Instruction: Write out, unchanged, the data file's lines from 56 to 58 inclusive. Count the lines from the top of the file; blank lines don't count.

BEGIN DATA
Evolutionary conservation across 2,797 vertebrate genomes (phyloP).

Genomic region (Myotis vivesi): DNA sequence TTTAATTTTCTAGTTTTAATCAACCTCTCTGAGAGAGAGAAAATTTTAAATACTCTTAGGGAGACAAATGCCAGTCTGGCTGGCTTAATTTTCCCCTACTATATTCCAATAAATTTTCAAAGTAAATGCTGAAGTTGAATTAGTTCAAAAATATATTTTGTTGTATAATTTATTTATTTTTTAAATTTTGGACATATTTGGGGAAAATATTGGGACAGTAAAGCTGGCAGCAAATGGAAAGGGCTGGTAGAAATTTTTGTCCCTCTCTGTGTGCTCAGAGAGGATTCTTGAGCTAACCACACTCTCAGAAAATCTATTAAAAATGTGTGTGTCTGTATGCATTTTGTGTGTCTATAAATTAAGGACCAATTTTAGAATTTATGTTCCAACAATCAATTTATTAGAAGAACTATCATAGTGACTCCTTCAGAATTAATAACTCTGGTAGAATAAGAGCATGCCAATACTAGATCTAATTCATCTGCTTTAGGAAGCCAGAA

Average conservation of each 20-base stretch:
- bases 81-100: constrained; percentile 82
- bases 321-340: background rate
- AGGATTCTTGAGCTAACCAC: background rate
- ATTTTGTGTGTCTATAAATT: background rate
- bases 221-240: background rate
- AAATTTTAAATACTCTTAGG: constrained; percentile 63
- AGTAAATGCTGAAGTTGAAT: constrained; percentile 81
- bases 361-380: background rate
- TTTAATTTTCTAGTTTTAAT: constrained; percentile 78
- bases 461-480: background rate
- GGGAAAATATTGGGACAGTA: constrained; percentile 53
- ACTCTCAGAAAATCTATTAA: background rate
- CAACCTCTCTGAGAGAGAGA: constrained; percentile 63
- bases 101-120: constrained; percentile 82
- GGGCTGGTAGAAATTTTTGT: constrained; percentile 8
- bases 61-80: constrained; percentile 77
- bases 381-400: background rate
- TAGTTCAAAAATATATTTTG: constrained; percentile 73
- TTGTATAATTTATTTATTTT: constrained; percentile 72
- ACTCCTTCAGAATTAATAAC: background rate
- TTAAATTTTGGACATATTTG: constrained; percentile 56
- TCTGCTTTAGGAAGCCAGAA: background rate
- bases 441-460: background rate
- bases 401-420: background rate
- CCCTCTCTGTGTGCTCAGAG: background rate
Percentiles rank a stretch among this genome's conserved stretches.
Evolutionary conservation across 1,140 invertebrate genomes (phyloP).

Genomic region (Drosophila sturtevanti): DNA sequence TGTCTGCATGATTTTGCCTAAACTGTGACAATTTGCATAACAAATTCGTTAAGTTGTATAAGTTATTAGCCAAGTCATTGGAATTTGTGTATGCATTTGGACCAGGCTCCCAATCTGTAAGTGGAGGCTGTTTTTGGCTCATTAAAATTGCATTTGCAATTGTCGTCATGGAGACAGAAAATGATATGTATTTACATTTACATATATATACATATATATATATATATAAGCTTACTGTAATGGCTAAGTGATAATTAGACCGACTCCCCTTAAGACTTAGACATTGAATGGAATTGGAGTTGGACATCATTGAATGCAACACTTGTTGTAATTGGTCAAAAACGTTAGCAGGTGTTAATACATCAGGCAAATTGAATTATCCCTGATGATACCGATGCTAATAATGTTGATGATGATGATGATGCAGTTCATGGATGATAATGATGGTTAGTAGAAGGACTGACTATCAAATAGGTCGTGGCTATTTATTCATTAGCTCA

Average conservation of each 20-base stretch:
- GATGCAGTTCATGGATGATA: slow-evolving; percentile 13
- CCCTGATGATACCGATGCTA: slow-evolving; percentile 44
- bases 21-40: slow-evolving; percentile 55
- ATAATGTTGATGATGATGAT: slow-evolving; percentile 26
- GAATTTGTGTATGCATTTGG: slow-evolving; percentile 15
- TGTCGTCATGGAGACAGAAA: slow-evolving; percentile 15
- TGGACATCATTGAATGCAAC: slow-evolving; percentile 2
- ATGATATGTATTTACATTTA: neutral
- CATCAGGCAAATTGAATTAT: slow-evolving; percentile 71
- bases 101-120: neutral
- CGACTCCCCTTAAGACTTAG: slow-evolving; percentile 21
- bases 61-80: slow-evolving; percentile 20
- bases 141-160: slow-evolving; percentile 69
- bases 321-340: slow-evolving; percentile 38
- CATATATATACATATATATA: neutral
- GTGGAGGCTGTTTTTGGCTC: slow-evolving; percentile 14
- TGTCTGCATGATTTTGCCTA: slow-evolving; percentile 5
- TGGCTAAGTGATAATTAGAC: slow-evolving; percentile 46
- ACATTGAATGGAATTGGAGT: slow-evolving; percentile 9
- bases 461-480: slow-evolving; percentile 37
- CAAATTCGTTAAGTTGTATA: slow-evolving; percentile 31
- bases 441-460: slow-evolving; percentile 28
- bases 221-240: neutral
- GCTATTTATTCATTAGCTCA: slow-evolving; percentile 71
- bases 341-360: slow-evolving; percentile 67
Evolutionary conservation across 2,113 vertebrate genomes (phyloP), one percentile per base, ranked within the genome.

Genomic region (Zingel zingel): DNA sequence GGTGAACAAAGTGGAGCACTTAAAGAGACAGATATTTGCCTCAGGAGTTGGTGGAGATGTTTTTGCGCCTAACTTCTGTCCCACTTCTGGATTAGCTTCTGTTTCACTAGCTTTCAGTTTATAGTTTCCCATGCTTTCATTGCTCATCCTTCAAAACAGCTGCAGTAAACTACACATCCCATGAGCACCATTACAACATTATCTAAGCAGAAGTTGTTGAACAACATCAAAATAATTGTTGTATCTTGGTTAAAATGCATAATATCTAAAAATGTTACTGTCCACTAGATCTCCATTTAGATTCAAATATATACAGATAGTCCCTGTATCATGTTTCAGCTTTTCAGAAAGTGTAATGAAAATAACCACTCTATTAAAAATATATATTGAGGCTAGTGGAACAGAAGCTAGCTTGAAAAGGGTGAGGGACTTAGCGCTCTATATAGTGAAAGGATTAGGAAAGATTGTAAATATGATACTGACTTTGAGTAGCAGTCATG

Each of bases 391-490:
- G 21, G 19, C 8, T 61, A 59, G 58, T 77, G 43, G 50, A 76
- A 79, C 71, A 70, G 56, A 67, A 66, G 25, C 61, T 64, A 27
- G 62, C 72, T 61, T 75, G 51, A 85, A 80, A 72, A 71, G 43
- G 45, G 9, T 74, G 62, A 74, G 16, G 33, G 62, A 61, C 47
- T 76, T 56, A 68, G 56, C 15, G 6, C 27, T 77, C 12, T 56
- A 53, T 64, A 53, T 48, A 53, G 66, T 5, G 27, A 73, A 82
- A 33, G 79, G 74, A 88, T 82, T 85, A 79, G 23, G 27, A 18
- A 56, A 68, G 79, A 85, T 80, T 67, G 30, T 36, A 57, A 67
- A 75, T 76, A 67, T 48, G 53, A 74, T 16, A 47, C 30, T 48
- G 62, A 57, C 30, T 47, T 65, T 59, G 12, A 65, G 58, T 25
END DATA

- GCTATTTATTCATTAGCTCA: slow-evolving; percentile 71
- bases 341-360: slow-evolving; percentile 67
Evolutionary conservation across 2,113 vertebrate genomes (phyloP), one percentile per base, ranked within the genome.